Feijoa chutney with apples, onions and raisins, and just the right amount of spice. It’s rich and sticky, with a jammy texture and heavenly aroma. Coming to the Autumn tasting platter of your dreams, now!
Feijoa season is reason enough to plan a trip to New Zealand (sorry! I realise how cruel a temptation that is during our current time!).
The soft, fragrant, aromatic, juicy little ovals of deliciousness are beautifully woven into Autumn recipes like this feijoa and walnut cake, fruity ginger-spiced muffins, and oaty feijoa apple crumble.
Today I have a newbie to share, a divine feijoa chutney recipe with apple, onions and raisins, spiced with ginger, garlic, chilli and star anise.
It’s rich, sticky and flavoursome – a thin spread over a piece of rye sourdough with sweet organic grapes and walnut pieces – the Autumn tasting platter of your dreams.
🍂Why you’ll love this recipe
- Rich, sweet and tangy with just the right amount of spice
- Great way to use up excess fruit
- Keeps well
- Open a jar in winter and reminisce about our crisp Autumn and epic feijoa season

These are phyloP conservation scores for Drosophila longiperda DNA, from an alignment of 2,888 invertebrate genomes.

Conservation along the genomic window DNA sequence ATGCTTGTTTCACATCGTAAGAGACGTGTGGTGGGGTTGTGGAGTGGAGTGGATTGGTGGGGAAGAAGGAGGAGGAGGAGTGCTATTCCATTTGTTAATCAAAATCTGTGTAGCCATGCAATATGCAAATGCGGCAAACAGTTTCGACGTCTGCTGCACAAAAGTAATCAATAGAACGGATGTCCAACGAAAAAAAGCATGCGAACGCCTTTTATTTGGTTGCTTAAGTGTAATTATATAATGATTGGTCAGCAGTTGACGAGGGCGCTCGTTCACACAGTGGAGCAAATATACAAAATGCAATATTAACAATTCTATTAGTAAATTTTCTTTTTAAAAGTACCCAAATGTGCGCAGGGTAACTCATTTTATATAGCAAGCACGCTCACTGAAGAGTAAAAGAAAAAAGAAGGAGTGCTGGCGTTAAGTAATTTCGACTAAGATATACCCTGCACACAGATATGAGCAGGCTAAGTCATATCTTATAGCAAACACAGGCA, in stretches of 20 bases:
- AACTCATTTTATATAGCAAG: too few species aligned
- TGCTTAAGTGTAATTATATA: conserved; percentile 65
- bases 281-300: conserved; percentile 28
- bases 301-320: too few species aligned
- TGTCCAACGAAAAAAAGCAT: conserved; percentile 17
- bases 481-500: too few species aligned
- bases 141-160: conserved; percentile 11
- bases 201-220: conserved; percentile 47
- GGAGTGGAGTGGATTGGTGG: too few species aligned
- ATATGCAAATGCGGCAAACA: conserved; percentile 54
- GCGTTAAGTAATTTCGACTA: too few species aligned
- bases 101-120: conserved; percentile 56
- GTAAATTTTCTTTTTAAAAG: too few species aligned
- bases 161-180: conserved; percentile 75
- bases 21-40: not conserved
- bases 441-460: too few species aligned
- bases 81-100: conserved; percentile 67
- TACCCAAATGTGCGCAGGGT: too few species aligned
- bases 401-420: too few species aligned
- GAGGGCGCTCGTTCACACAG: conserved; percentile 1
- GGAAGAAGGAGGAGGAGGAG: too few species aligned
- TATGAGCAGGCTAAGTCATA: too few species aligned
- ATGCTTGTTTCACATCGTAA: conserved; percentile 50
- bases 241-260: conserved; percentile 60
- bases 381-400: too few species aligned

- Low sugar option
- Feijoas – the ruff and tumble, odd shaped, bumped and bruised ones from the grass under your tree will do perfect. Throw the over-ripe ones in the bottom of the fruit bowl in there too
- Apple, red onions or shallots, raisins or sultanas – this trio is a fail-safe for great tasting chutney
- Vinegar – I’ve gone with an organic apple cider, though red wine or malt vinegar will also work. Chutney connoisseurs will tell you an acidity over 6% is ideal
- Sugar – a crucial ingredient alongside vinegar to help preserve the recipe. I’ve used powdered jaggery, which you can find at an Indian or specialty store. Jaggery is concentrated cane juice without the removal of the nutrient-rich molasses. You could also use coconut or brown sugar
- Spices – ginger, garlic, chilli and star anise add heat and aromatics
Make the recipe your own – other spices to play with that accompany the unique fragrant flavour of feijoa are cinnamon, ground cloves, curry powder and black pepper.
👩🍳Step by step
I like to start my feijoa chutney by frying very finely sliced onions or shallots with grated ginger, chilli and garlic, over medium heat in a large saucepan just for a minute or two.
Once softened, add your prepared fruit with the rest of the ingredients.
Crank up the heat until the mixture starts to boil, then reduce it to a simmer.